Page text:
Apple brandy is a spirit distilled from apples, and made in many parts of the world. Apple brandy is dry, around 80 proof, and smells and tastes strongly of apples. Apple brandy can be unaged and clear, or aged in wooden barrels for a period of time, gaining color and wood flavor, and smoothing rough edges. The best known examples of apple brandy are Calvados, from Normandy in France, and Applejack, from the United States. In Germany and Austria, eau de vie are produced from apples that are clear and dry, with some of those undergoing aging in barrel - these are brown in color and are usually labeled Alte Apfel.
Apple brandies began as a way of preserving the harvest, as brandy made from cider was much more stable and transportable than the fresh fruit or the cider itself. The apples used are not the typical eating apples found in the grocery store. Instead, hundreds of varieties are divided into sweet, tart, and bitter types, and a blend of sometimes hundreds of different varieties are used to provide a balanced spirit with complexity and aromatics.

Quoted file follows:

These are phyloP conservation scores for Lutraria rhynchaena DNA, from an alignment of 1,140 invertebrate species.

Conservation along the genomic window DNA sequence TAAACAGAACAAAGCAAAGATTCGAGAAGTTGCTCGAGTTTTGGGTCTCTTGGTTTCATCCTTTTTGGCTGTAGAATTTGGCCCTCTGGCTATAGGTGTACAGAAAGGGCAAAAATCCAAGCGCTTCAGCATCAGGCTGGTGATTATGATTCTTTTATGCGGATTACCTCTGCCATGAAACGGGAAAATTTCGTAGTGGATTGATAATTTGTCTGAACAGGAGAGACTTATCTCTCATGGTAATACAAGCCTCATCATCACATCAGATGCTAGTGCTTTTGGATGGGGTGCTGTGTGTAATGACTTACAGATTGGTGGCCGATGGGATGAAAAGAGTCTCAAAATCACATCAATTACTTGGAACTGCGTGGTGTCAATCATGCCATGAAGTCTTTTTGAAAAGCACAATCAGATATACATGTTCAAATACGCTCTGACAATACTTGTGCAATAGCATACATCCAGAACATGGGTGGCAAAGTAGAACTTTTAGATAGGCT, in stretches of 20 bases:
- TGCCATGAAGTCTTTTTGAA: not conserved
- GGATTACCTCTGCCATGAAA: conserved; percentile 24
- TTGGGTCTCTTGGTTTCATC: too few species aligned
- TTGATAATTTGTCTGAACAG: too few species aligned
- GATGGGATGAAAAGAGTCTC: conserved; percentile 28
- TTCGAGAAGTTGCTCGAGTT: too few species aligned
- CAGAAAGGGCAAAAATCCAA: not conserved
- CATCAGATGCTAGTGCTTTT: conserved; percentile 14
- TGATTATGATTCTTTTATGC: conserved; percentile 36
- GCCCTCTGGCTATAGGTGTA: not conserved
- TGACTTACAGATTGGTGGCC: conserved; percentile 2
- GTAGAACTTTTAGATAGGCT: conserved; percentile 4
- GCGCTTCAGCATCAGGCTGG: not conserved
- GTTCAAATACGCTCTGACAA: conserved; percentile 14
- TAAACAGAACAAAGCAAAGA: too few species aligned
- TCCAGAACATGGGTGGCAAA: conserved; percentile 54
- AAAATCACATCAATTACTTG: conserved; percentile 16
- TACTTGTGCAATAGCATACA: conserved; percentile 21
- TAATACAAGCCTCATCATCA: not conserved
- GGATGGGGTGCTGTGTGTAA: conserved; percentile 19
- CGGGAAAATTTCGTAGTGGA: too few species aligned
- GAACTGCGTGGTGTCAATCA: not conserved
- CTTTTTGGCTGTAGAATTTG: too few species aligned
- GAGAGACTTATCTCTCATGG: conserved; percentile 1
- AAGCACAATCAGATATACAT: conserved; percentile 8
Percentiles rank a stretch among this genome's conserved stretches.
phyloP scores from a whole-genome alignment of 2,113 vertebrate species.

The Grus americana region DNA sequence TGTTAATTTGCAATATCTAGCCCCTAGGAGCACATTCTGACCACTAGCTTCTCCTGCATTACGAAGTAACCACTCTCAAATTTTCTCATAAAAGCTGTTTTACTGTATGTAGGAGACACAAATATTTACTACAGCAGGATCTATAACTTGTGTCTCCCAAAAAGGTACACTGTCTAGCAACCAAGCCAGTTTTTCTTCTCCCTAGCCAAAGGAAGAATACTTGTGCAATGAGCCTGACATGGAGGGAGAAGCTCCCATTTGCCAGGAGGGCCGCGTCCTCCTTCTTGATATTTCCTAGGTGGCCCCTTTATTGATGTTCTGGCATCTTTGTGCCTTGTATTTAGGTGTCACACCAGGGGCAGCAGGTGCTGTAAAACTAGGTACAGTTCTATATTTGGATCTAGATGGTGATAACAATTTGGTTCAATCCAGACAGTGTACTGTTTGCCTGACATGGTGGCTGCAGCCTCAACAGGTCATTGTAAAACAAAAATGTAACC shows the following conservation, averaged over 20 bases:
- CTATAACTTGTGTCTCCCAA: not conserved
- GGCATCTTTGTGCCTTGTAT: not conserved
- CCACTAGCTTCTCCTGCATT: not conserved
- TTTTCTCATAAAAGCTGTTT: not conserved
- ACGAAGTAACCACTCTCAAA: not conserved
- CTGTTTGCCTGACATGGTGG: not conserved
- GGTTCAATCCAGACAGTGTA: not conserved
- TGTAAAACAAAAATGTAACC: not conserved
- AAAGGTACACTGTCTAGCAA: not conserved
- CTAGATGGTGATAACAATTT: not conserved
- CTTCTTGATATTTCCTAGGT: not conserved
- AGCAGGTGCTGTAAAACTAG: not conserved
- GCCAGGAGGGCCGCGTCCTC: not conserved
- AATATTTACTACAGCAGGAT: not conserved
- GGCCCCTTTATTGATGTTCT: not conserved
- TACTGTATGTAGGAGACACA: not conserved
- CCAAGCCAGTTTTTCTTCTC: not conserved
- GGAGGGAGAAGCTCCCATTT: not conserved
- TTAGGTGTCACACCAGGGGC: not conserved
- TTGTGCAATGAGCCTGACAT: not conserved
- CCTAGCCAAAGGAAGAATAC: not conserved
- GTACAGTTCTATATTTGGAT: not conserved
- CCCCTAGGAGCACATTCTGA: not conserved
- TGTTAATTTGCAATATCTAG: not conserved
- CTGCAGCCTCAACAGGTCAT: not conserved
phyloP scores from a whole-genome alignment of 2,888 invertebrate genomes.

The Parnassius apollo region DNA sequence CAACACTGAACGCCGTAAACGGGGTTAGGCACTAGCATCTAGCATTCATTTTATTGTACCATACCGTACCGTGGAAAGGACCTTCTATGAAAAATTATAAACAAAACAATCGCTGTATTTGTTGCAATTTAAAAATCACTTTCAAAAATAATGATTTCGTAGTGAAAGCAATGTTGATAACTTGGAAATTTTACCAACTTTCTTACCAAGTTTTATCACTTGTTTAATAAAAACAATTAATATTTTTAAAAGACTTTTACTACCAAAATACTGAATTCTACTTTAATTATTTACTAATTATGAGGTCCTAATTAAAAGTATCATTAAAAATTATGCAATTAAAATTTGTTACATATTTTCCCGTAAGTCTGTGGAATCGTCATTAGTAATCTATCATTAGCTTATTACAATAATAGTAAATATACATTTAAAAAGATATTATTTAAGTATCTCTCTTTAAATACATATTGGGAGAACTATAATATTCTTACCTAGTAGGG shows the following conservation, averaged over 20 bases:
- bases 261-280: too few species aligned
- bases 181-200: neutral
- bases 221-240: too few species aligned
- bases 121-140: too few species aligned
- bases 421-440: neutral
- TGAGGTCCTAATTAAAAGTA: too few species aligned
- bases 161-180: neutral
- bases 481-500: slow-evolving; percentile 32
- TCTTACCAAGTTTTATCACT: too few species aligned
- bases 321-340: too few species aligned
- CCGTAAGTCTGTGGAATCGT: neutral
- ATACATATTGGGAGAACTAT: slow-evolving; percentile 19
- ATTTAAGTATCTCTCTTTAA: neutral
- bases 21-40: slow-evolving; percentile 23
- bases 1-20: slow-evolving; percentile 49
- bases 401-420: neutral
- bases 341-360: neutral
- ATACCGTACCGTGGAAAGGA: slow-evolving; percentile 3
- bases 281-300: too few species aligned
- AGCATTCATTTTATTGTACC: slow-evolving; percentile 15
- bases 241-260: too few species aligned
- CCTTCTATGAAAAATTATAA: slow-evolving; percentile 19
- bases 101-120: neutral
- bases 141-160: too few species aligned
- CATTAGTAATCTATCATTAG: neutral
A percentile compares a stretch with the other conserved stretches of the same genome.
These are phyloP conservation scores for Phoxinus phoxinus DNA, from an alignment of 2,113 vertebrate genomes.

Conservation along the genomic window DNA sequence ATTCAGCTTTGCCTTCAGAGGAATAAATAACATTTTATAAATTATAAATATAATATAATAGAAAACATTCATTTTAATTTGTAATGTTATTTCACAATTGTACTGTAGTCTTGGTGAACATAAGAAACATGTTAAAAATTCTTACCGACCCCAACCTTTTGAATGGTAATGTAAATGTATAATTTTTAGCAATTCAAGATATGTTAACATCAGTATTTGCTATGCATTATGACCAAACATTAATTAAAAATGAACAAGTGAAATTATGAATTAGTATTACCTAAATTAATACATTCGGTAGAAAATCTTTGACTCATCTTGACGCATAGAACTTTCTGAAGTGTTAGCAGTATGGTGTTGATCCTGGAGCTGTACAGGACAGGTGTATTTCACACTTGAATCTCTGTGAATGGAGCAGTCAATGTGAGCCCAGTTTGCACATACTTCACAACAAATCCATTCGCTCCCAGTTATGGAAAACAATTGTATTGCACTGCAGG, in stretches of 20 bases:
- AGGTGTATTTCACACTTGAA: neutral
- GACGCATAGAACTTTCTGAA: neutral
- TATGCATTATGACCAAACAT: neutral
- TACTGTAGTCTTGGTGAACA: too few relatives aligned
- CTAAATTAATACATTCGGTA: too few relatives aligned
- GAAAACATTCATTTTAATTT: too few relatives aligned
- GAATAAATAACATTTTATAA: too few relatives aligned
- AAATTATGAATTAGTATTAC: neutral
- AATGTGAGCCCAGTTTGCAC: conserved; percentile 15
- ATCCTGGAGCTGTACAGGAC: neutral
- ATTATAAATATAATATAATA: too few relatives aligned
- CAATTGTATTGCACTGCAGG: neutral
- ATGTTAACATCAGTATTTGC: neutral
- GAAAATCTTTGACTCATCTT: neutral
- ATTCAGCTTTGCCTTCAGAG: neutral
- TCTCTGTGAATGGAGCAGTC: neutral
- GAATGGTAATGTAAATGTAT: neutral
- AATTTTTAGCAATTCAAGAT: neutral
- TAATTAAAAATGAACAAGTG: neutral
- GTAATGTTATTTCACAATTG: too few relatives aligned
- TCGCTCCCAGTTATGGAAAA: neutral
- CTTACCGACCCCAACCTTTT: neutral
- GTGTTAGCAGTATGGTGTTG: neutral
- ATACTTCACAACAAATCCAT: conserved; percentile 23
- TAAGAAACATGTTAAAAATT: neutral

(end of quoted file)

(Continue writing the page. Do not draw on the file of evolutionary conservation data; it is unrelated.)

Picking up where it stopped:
The process for making apple brandy is simple. Apples are picked, crushed and fermented into cider with around 8-12 degrees of alcohol. This cider is then put through a still, where it comes out at 160 proof. This raw distillate is cut back with water to a more drinkable level, then aged in barrel until it’s ready to be bottled. Extended aging in wood concentrates fruit flavors, and adds a layer of woody, rounded notes.